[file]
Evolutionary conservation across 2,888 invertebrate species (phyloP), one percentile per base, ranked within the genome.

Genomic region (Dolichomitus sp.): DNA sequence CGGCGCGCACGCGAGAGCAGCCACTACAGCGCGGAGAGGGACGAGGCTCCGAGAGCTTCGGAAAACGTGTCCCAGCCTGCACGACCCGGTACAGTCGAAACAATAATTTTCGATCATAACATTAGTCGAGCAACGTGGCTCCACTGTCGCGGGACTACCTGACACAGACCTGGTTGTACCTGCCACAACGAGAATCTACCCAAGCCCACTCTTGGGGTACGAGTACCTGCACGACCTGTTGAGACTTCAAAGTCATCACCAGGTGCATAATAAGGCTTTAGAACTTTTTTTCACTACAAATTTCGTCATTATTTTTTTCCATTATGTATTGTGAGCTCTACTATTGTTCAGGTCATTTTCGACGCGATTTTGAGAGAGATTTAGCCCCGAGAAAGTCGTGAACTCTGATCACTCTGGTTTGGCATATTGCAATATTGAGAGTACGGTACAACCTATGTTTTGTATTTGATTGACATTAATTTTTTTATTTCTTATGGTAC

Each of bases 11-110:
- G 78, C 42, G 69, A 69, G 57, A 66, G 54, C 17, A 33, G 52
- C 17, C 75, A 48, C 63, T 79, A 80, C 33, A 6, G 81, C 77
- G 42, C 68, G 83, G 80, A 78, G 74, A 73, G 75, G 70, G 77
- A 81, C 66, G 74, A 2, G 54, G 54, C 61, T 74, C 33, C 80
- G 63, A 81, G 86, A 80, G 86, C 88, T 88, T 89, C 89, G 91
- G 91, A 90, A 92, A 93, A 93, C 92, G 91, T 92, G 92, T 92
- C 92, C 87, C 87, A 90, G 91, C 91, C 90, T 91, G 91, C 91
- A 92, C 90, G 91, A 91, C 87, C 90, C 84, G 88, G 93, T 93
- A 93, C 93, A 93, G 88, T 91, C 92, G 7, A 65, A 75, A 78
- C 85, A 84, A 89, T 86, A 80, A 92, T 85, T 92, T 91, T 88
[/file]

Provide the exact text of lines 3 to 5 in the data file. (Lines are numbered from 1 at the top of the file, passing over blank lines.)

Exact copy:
Each of bases 11-110:
- G 78, C 42, G 69, A 69, G 57, A 66, G 54, C 17, A 33, G 52
- C 17, C 75, A 48, C 63, T 79, A 80, C 33, A 6, G 81, C 77